Nuclear Suppliers Group: Impact of India’s Membership

The upcoming plenary of the Nuclear Suppliers Group (NSG) is going to consider the membership of India, a state whose proliferation led the group to be originally established.  The United States, in line with its overarching strategic policy of propping up India as a counterweight to China, is helping build momentum to bring India in as a member. Nonetheless, considering the fact that decisions on admission are not synonymous with a one-time exemption for nuclear trade with NSG participating countries, the prospects of India achieving membership appear low.

States opposing Indian membership are doing so on nonproliferation grounds, as they do not wish to repeat the 2008 decision on Indian exemption without any tangible reciprocal commitments. Those favoring an Indian membership are mainly doing so in large part to achieve geopolitical objectives rather than serve the nonproliferation regime. As I have argued earlier, the criteria-based approach to expansion of NSG membership is the only way to best serve the goal of nonproliferation, and help establish the primacy of nonproliferation as a cardinal principle in the evolution of the membership.

However, it is an interesting thought experiment to consider the potential aftermath of an Indian membership. From the nonproliferation point of view, if India is admitted solely on its so-called past credentials, without any tangible nonproliferation commitments relating to arms control agreements like Comprehensive Test-Ban Treaty (CTBT) or arms reduction in general, then some important implications would have to be addressed.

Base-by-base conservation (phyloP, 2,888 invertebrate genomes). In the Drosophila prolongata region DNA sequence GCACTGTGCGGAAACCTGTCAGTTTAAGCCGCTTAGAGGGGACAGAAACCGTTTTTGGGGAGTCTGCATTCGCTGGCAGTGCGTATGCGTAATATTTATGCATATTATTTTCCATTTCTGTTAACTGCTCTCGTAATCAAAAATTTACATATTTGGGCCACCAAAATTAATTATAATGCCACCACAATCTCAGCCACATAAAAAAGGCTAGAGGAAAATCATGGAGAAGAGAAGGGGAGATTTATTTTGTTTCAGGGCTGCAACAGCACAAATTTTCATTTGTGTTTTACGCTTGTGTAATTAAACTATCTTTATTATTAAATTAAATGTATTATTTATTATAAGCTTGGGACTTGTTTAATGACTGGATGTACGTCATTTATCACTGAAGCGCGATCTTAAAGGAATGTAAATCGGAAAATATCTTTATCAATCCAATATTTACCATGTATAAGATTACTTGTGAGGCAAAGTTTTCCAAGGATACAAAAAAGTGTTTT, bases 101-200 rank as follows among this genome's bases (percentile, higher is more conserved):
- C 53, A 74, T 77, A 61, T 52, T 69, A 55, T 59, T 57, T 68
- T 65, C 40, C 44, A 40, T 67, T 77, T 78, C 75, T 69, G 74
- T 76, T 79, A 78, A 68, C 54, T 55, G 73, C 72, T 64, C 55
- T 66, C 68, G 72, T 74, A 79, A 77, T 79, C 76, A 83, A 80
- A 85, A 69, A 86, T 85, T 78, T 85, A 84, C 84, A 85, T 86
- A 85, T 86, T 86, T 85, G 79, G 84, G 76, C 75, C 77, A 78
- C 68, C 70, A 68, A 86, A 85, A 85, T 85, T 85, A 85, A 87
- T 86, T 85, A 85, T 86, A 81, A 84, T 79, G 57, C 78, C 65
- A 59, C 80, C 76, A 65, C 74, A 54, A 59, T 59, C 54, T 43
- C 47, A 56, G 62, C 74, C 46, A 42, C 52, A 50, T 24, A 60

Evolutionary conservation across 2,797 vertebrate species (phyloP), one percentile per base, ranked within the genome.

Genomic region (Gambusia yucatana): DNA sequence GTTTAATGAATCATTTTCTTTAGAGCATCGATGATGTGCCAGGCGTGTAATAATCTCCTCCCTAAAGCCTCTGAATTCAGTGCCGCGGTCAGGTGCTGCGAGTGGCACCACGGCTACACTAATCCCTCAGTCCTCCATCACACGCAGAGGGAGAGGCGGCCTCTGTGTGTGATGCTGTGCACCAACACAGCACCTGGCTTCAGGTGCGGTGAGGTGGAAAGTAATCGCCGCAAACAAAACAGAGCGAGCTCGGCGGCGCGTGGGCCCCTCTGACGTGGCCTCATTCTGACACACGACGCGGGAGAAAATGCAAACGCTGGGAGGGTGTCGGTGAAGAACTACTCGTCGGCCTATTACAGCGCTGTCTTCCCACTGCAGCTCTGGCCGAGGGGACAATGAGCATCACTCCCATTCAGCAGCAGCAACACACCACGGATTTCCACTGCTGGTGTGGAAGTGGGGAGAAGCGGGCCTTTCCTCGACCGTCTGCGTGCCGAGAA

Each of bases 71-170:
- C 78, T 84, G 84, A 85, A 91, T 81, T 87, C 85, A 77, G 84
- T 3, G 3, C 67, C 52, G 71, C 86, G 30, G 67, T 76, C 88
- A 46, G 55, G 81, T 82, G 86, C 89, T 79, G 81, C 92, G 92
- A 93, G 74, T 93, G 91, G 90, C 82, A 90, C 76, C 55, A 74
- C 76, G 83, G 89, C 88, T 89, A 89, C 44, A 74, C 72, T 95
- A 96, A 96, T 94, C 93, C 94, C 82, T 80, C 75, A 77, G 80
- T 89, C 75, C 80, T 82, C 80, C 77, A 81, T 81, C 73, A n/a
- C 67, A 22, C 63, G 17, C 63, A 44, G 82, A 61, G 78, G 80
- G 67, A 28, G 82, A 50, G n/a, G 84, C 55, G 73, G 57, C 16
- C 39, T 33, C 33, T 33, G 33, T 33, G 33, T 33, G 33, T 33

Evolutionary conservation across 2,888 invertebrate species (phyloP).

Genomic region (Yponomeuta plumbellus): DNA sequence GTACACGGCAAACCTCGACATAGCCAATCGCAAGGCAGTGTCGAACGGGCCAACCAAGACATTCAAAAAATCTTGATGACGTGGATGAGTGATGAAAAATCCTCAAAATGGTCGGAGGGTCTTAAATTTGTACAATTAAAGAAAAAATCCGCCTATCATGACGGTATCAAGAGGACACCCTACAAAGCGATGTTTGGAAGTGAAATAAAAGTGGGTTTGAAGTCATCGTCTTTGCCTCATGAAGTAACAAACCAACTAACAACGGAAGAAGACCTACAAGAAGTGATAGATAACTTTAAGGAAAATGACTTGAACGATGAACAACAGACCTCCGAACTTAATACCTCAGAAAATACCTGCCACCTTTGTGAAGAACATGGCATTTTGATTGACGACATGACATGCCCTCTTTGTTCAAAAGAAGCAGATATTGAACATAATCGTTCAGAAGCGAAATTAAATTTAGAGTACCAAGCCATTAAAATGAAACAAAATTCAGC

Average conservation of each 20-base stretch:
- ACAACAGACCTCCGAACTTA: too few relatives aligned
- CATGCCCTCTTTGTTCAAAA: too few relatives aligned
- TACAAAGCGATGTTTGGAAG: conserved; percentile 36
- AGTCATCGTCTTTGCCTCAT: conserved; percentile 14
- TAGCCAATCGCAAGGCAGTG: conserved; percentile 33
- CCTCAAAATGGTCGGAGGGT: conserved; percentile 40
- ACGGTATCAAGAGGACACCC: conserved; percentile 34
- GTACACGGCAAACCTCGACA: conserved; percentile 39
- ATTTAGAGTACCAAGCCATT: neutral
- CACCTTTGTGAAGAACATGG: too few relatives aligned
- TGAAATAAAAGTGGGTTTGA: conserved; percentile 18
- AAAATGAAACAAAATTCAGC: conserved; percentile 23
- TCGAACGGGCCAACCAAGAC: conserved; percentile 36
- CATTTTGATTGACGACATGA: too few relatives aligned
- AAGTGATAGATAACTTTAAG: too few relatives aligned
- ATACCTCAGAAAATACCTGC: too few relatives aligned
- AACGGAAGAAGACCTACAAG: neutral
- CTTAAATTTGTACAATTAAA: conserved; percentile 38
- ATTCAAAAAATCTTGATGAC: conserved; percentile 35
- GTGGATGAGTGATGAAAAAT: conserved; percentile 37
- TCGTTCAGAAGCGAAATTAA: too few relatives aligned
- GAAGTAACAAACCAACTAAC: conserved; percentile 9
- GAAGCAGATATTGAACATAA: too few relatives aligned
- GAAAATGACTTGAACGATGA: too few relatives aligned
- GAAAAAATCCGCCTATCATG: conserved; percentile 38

As NSG member, would India stop fissile material production pending a treaty?

One consideration in giving India membership is that although it’s not a party to the Nuclear Nonproliferation Treaty (NPT), India would have to share its principle responsibilities, like the other nuclear weapons states of the NPT. However, given India’s opposition to a fissile material moratorium, as well as nuclear facilities kept outside safeguards, including new ones for uranium enrichment and its fast breeder program, India is likely to continue its fissile material production, posing a challenge to accepted notions of responsibility in its nuclear behavior. This noncommittal attitude with regard to halting fissile material production pending a Fissile Material Cut-off Treaty (FMCT) could become a contentious issue. Unfortunately, the NSG states, including the United States, would have little to no leverage to influence Indian ambition in this regard. This would pose a serious challenge to the nonproliferation regime, and undermine NSG’s reputation.